The new U.S. senator-elect from Missouri, Republican Roy Blunt -- a former acting House majority leader -- did not address the filibuster issue directly but told the Beacon in a recent interview that "the Senate's a very different place than the House. The majority does run the House. And the Senate ultimately runs on an extraordinary level of consensus or things don't get done. Sometimes things not getting done is a good thing."

For his part, Bond -- citing the Democrats' approval of the controversial health-care overhaul last spring as an example of the negative results -- defends the filibuster rule as an important check to the power of a majority. "When they [Senate Democrats] had 60 votes, we didn't have any rights. We were totally steamrolled," Bond said. "That's one of the reasons so much bad stuff came out, without being vetted, without being fully considered."

However, Bond conceded that the majority has to find ways to cut off some delaying tactics. "You don't want to have filibusters by amendment, so at some point you'll have to say, 'OK, we're going to file for cloture with an agreement that we have four more votes on each side, so we don't have someone offering 30 or 40 amendments that are hogwash."

As for the secret holds condemned by McCaskill and others, Bond says the hold is a time-honored practice that helps senators to make a point or get into the discussion. "When I hold up somebody, I'm proud to do it. I've done it to get attention in both Republican and Democratic administrations," Bond said.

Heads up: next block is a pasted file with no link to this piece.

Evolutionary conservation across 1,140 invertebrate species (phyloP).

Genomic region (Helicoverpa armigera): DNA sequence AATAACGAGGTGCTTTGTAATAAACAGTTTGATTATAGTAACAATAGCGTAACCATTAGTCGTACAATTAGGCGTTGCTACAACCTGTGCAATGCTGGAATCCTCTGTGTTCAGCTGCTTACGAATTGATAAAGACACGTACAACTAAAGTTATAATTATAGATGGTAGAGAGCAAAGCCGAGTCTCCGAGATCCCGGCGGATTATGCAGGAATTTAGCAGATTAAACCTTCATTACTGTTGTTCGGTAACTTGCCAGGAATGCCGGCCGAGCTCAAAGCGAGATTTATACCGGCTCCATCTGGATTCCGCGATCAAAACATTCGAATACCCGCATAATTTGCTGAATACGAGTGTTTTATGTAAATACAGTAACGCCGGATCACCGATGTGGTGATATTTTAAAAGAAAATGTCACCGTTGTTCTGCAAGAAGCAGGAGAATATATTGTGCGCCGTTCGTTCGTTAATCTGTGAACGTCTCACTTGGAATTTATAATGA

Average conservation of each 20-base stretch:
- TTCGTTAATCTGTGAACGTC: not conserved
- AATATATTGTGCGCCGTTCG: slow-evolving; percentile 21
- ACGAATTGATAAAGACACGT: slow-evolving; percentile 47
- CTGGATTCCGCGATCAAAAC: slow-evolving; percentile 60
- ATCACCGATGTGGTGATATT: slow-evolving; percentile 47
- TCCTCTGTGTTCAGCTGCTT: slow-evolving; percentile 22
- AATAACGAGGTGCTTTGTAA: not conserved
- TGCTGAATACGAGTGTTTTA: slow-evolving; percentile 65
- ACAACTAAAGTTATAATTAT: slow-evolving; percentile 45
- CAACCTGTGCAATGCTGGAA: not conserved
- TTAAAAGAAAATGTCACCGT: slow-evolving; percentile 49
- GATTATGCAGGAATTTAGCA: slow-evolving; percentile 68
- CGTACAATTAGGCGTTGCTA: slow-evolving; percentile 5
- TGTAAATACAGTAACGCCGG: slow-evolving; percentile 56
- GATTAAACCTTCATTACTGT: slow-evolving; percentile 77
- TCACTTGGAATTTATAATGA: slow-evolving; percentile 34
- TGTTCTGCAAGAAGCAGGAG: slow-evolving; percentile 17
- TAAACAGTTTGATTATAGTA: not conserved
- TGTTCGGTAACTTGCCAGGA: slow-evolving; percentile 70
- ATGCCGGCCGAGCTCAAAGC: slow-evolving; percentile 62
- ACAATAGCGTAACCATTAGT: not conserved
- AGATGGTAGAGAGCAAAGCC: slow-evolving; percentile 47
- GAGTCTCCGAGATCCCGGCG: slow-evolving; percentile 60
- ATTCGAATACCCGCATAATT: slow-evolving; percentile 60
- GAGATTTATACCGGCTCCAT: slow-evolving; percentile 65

Danforth said reforming the rules and traditions of Congress is a complex task and says legislators should hold the national interest above partisan disputes. "One of the challenges of government is to function, he said. "If you want to go to Washington and say, 'I'm going to try to block as much as I can.' That's an easier game to play than trying to get things done ... It's much easier to stop things than to get them going.

"It only takes once person to stand up and say the words, 'I object.' ... You not only don't contribute to a solution. You make it very difficult for anyone to find a solution."

Rob Koenig is an award-winning journalist and author. He worked at the STL Beacon until 2013.